Beware short measure when buying netwrap

15 May 1998

With its combination of compactness and a lift capacity of 2.5t to 5m, AGCO says its new MF8925 gives it a model more suited to the volume sector of the telehandler market. Introduced as a pre-production prototype – available in June at about £36,000 – the 8925 is powered by a mid-mounted Perkins 1004 series engine, with the choice of 80hp naturally aspirated or turbod to 106hp. Transmission is hydrostatic with field and road speed ranges selected electronically. All-wheel, crab or two-wheel steer are standard and the cab features tinted glass and a four-function joystick.

Beware short measure when buying netwrap

FARMERS buying netwrap could be getting short measure, insists Tama supplier UAT.

The firm says buyers should check the guaranteed length of the roll; certain makes have been found to be 20% short on their stated length, which, on a 3000m roll, could equate to 60 bales.

"Some makers also work to a standard tolerance of  5%, which, on a 3000m roll, could mean as little as 2850m, the equivalent to coverage of about 15 bales," says Graham Rose, UAT technical director.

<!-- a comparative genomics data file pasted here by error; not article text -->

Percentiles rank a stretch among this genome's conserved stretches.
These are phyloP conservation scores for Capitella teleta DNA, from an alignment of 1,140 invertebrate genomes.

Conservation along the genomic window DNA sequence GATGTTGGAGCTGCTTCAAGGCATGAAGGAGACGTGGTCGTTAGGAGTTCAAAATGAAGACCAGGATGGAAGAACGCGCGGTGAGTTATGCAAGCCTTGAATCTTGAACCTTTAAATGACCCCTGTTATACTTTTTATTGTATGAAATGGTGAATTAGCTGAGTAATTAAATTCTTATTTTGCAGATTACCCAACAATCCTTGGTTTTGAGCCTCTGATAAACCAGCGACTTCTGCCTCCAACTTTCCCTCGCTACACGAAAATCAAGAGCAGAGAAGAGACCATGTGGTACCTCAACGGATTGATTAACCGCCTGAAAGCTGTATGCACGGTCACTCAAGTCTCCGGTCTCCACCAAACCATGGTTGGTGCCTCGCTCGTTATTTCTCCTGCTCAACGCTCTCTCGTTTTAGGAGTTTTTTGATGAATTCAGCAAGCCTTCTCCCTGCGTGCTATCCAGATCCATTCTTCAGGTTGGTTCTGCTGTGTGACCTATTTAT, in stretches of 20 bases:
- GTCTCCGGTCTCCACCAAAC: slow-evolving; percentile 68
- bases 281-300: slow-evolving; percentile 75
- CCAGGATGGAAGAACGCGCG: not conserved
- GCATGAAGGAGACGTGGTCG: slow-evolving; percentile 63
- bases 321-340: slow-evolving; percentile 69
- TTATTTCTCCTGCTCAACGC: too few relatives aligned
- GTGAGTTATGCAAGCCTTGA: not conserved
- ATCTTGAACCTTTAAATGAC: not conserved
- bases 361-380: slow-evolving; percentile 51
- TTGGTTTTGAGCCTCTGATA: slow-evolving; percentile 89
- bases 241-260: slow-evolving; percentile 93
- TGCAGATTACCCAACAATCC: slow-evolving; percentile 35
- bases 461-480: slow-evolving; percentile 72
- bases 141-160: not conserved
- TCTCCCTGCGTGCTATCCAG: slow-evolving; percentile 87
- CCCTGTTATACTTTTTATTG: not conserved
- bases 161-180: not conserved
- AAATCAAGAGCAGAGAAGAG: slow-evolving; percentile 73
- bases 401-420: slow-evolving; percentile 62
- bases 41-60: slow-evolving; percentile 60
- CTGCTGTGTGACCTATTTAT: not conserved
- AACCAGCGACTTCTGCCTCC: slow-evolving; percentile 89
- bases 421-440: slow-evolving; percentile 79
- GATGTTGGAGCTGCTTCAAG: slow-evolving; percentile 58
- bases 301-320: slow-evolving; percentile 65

He adds that farmers should also ask questions about the quality of the netwrap they are using as a first step to reducing incidents of broken or misshapen bales. Mr Rose also believes that poorly made bales are far more likely to be the result of the type of netwrap being used rather than the operator, and that the construction and quality of an particular netwrap can have a significant influence on the finished product.

"To achieve maximum coverage and avoid waste, a netwrap with a guaranteed minimum width should be used," he says. "Less than 1.22m and bale coverage can neck down as low as 90-96cm leaving 25% of the bale unprotected.

"Shoulders which form around the bale as a result of poor edge-to-edge coverage allow air to be trapped and, if the bale is to be film wrapped, spoiled silage could be the result." &#42

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